One of the most common misconceptions in the world of HRV is the when HRV goes up that's always good and when HRV goes down that's always bad. Unfortunately many HRV measurement devices and apps have adopted this as the way things are. But it's definitely not true and it's certainly not that simple.
But here at Morpheus we understand this at a deeper level and have taken steps to make sure that you understand what your HRV and recovery score actually mean.
When your HRV on a particular day is higher or lower than your 10-day rolling average, your recovery score % will be lower on that day.
But LOWER HRV with LOWER RECOVERY SCORE means something entirely different than HIGHER HRV with LOWER RECOVERY SCORE. And you should approach these situations differently from an exercise and recovery perspective.
Below is a picture that shows you what to look for in the Morpheus app and what each situation means. Further on in this article to learn more about specific regeneration methods you can use depending on which of the situations described above and shown below you are in on any given day.
When your recovery score drops below 60% after a morning recovery test, it's a good idea on that day to implement some sort of regeneration method.
These methods can actually help you recover faster and more fully than simply taking the day off from any sort of exercise or movement.
LOWER HRV with LOWER RECOVERY SCORE means that your body is driving more energy toward being in a sympathetic dominant state. This means that regeneration methods should be geared toward RELAXATION.
HIGHER HRV with LOWER RECOVERY SCORE means that your body is driving more energy toward being in a parasympathetic dominant state. This means that regeneration methods should be geared toward STIMULATION.
Just as a low HRV reading is not always bad, a high HRV reading is not always good. If a single HRV measurement is abnormally high compared to your baseline rolling average (white line in the app on the HRV graph), then it can mean something is off.
Here are a few examples of when a high reading does not always indicate better health, fitness, or resilience.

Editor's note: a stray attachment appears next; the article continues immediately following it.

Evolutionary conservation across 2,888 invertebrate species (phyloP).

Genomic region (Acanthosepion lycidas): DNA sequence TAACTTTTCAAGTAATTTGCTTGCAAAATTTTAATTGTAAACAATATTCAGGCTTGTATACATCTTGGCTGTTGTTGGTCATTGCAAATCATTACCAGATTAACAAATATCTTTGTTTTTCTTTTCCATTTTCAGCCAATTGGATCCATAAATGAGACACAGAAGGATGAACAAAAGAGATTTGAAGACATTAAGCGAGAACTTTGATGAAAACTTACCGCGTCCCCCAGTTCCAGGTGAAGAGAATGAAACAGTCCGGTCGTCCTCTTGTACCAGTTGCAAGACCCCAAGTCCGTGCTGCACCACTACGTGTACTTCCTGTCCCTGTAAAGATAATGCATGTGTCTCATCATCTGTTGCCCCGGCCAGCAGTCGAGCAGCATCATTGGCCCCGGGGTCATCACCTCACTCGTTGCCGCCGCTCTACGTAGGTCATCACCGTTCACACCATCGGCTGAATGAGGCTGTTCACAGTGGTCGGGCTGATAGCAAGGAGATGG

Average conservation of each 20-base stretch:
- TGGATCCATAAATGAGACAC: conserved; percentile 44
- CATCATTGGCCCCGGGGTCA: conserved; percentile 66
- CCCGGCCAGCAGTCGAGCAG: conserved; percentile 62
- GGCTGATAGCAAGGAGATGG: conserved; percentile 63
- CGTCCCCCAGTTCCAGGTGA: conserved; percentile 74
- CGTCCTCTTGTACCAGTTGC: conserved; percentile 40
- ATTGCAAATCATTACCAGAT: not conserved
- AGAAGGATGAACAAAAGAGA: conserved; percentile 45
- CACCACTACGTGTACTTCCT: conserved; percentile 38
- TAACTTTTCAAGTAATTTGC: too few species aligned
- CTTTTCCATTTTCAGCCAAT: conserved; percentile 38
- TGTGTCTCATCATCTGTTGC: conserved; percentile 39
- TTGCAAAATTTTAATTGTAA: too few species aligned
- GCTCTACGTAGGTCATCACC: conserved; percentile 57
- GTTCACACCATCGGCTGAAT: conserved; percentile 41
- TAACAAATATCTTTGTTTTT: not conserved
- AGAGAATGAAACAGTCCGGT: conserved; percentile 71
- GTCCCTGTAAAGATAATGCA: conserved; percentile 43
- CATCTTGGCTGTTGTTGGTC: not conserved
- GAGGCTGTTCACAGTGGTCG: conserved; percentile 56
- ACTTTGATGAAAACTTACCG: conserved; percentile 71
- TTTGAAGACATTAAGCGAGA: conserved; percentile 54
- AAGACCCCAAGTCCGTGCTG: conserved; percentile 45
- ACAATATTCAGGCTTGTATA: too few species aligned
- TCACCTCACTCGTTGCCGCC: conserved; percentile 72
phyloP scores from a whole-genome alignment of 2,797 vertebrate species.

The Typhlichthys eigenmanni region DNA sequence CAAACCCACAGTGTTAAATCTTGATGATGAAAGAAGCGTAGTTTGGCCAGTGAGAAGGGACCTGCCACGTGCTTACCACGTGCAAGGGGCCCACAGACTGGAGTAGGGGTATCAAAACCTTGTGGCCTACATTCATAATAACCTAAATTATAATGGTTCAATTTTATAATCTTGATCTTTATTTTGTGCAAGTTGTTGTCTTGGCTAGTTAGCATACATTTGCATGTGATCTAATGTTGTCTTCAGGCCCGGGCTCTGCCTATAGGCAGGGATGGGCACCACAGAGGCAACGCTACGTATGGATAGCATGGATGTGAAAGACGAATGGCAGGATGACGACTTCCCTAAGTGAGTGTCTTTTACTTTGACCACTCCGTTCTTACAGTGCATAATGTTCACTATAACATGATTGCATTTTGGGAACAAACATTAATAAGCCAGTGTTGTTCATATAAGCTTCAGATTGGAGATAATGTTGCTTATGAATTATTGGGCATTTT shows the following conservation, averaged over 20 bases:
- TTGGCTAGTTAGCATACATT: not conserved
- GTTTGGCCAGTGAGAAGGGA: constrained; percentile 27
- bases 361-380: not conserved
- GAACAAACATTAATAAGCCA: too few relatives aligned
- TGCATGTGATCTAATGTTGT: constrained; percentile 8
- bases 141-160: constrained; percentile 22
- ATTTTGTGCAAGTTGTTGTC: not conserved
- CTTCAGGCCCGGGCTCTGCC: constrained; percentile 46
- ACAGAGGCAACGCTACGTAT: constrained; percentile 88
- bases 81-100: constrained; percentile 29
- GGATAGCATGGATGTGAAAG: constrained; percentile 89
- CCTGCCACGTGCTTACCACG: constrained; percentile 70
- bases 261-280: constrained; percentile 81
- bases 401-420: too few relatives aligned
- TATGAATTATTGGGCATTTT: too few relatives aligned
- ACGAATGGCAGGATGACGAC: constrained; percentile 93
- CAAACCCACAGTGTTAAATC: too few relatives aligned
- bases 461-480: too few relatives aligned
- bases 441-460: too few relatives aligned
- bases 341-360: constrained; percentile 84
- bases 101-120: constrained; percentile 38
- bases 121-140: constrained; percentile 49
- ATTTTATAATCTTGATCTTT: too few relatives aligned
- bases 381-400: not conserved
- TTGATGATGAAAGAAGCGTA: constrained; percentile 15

- For certain mild illnesses or sicknesses, an elevated immune system can increase Heart Rate Variability. This is favorable for recovery from the illness but should not be seen as an increase in health.
- If you are in a state of hyper recovery, your HRV can be abnormally high. When the body accumulates too much stress to the point where it can no longer effectively handle the stress and resources are depleted, the body might force itself into a hyper-recovery mode as a last resort to protect itself. This state is not ideal for long-term health or performance.
- Continuous low grade stressors can cause HRV to be higher in the short term because the body is constantly trying to recover from them. If your HRV is high but you frequently feel fatigued or drained, then you might be exposed to chronic low grade stress that is constantly stealing energy and resources from your body. This is not ideal and over the long-term, if these accumulated low grade stressors are not dealt with, they can eventually cause HRV and health to decrease.
A high reading does not always indicate better health and resilience.
VERY IMPORTANT NOTE: A single daily change in HRV (up or down) is NOT at all predictive of athletic performance on that day.
If you compete in any sort of sport or other activity, and you wake up on the morning of the competition, do your recovery test, and your recovery score is LOW and your HRV IS LOW, that can be a GOOD thing. It means that your brain and your body are "prepping" for the stress of the competition by driving energy toward the sympathetic side of your autonomic nervous system. If this happens to you, you're ready! So go crush it!
If the opposite happens - you wake up and your recovery score is LOW and your HRV IS HIGH - that simply means that you might be mentally and physically relaxed. Probably means you're a veteran of the sport and you've competed before and you are not at all worried about it. And you'll do your pre-competition routine to get yourself amped up and start driving energy toward your sympathetic nervous system to get ready. So go crush it!
Below are more specifics about different types of relaxation and stimulation methods.